More than one writer has drawn attention to the fact that there are more references in the Bible to the anger and wrath of God than there are to the love of God, and a careful reading of a concordance will quickly confirm this fact.
Does the glory of God’s perfections permeate their thinking and preaching, or are they in danger of reducing God in the eyes of their congregations to a benign and helpless grandfather figure?
In the words of the Puritan Samuel Bolton, ‘Sin is the practical-blasphemy of all the name of God. It is the dare of His justice, the rape of His mercy, the jeer of His patience, the slight of His power, the contempt of His love.’
The holiness that even the angels posses is by comparison a feeble light of a matchstick on a dark country road compared with the blaze and light of the sun at midday.
Our Lord wept over Jerusalem, but it is a rare occurrence today for his people to weep in prayer for the vast multitudes of people who are speeding towards hell. Are we projecting our own heartlessness and indifference on to God?
This public, universal judgment will be the platform on which God will display to the whole world His glorious Person, including His fierce wrath, His strict justice and His amazing love. We must view the final judgment, then, as a necessary and glorious expression and vindication of the justice and wrath of God.
It is for the abundant comfort of the saints that Christ is appointed to be their judge . . . the same person who spilled his blood for them hath the determination of their state left with him…What matter of joy to them will it be at the last day, to lift up their eyes, and behold the person in whom the have trusted for salvation . . . and whose voice they have often heard inviting them to himself for protection and safety, coming to judge them.
The Scottish preacher, John Welch, felt this sense of responsibility greatly and spent at least eight to ten hours daily in prayer. Even in the middle of the night he would frequently rise to pray for his people.
Preaching on Matthew 8:11-12, C.H. Spurgeon quotes a minister who told his congregation, ‘If you do not love the Lord Jesus Christ you will be sent to that place which it is not polite to mention.’ Spurgeon gives us his opinion of this preacher:
He ought not to have been allowed to preach again, I am sure, if he could not use plain words. Now, if I saw that house on fire over there, do you think I would stand and say, ‘I believe the operation of combustion is proceeding yonder!’? No, I would call out ‘Fire! Fire!’ and then everyone would know what I meant. So, if the Bible says, ‘The children of the kingdom shall be cast out into outer darkness,’ am I to stand there and mince the matter at all? God forbid. We must speak the truth as it is written. It is a terrible truth, for it says ‘the children of the kingdom’ shall be cast out!
What emphasis is given to hell by present day evangelical ministers? How frequently do they preach on this subject? To refer to hell briefly or occasionally, or to talk about it in vague terms, is inadequate, for there is a wealth of biblical material on hell which must be preached if the whole counsel of God is to be declared.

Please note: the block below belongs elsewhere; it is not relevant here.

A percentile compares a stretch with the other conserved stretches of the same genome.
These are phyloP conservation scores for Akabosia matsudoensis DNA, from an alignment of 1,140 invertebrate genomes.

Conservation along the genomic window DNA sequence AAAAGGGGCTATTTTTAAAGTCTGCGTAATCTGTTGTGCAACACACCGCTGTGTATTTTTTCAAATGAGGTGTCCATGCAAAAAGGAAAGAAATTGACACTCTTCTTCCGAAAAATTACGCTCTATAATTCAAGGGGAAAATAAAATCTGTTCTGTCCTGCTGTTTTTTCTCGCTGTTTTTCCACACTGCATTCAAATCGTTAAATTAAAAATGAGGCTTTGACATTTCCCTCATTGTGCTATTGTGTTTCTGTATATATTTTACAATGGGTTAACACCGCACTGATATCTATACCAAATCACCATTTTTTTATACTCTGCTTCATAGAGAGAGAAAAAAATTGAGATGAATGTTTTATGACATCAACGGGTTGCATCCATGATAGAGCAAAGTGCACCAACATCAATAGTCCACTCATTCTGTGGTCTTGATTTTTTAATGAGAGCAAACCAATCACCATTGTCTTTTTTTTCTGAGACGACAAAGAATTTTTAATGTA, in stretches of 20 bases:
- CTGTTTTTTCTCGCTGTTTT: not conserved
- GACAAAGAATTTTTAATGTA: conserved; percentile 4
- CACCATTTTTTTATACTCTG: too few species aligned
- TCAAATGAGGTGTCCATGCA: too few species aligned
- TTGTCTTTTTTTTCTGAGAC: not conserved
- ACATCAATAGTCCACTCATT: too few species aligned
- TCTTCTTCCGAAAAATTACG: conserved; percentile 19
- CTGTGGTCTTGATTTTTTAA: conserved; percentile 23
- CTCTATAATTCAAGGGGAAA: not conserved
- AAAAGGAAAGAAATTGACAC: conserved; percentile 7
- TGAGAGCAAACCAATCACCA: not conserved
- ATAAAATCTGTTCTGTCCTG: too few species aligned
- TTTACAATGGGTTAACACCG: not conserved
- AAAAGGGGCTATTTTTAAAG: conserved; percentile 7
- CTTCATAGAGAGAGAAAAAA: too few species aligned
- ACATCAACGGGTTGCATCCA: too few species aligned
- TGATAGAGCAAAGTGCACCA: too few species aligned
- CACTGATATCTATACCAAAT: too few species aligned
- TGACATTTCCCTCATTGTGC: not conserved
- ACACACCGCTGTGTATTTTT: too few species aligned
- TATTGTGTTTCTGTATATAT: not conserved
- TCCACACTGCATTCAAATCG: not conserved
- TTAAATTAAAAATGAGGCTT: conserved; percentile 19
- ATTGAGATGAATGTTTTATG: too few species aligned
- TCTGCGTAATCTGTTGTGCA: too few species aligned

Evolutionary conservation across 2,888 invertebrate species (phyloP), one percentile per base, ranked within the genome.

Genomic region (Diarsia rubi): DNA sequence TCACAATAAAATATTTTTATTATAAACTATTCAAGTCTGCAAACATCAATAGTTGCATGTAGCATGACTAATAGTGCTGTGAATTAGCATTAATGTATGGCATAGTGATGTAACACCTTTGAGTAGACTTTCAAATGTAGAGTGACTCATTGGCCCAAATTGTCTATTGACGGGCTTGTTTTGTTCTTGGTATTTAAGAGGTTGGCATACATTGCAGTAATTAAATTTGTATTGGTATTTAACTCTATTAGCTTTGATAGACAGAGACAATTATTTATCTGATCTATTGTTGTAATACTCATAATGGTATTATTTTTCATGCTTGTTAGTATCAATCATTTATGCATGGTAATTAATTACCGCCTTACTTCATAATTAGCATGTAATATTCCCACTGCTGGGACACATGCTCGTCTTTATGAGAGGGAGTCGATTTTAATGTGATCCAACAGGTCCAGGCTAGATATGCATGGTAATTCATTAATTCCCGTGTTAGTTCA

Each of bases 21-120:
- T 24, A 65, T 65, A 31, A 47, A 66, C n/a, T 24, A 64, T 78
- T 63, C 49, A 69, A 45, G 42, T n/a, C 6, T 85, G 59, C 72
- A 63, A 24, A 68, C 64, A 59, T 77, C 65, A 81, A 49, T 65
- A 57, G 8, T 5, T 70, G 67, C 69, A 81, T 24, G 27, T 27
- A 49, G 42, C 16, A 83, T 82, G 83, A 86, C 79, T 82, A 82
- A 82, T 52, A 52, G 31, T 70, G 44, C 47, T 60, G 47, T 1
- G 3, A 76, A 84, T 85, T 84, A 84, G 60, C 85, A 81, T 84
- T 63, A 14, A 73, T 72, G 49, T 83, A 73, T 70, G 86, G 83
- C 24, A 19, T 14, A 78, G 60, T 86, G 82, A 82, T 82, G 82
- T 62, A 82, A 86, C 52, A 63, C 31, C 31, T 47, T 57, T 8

‘They that would not come to Him to be saved’, remarks Matthew Henry, ‘must depart from Him to be damned. To depart from Christ is the very hell of hell; it is the foundation of all the misery of the damned, to be cut off from all hope of benefit from Christ and His meditation.’
Johnathan Edwards also stresses that the all-important feature of heaven and hell is God Himself. God makes hell and He is hell: ‘God will be the hell of one and the heaven of the other . . . ‘Tis the infinite almighty God that shall become the fire of the furnace’ and, figuratively speaking, the wrath of God is a consuming fire. When pressed to answer whether hell-fire is literal or figurative, he replies that the symbol is ‘very probably literal’,
Writing much later than Augustine, the Rev. E.H. Pusey, Professor of Hebrew at Oxford, expressed his exasperation in 1880 with the way people were playing fast and loose with the inspired words of Scripture: ‘They who deny that any of the words used of future punishment in Holy Scripture express eternity, would so well to consider, whether there is in any way, in which Almighty God could have expressed it, which they would have accepted, as meaning it!’
149, quoting John Murray
A conspicuous defect . . . is the absence of warning and of condemnation in evangelistic effort. The naturalistic temper of our age, united with its callousness, makes the doctrine of hell peculiarly uncongenial. It is more often the subject of crude jest than it is of solemn warning or foreboding. The supposed politeness of modern etiquette has too often succeeded in creating the sentiment that any serious reference to hell and damnation is not accordant with the canons of good taste. These evils have in many cases ensnared even the orthodox.
Johnathan Edward’s ‘strategy’ in preaching hell is helpful at this point. There is, he argues, a spiritual reality about hell tat can affect most unconverted people. The motivating principle of humans is self-interest, and matters concerning their welfare or doom are of the utmost importance to them. Being in their natural state, men and women cannot see God’s excellency, but they can most certainly hear His thunders.
Paradoxically, orthodoxy is both essential and inadequate, for the truth must also be felt by the preacher before he will be able to warn and exhort sinners effectively in other words, if the gospel is to be preached as God intends it, the essential qualities required are compassion coupled with a deep sense of urgency.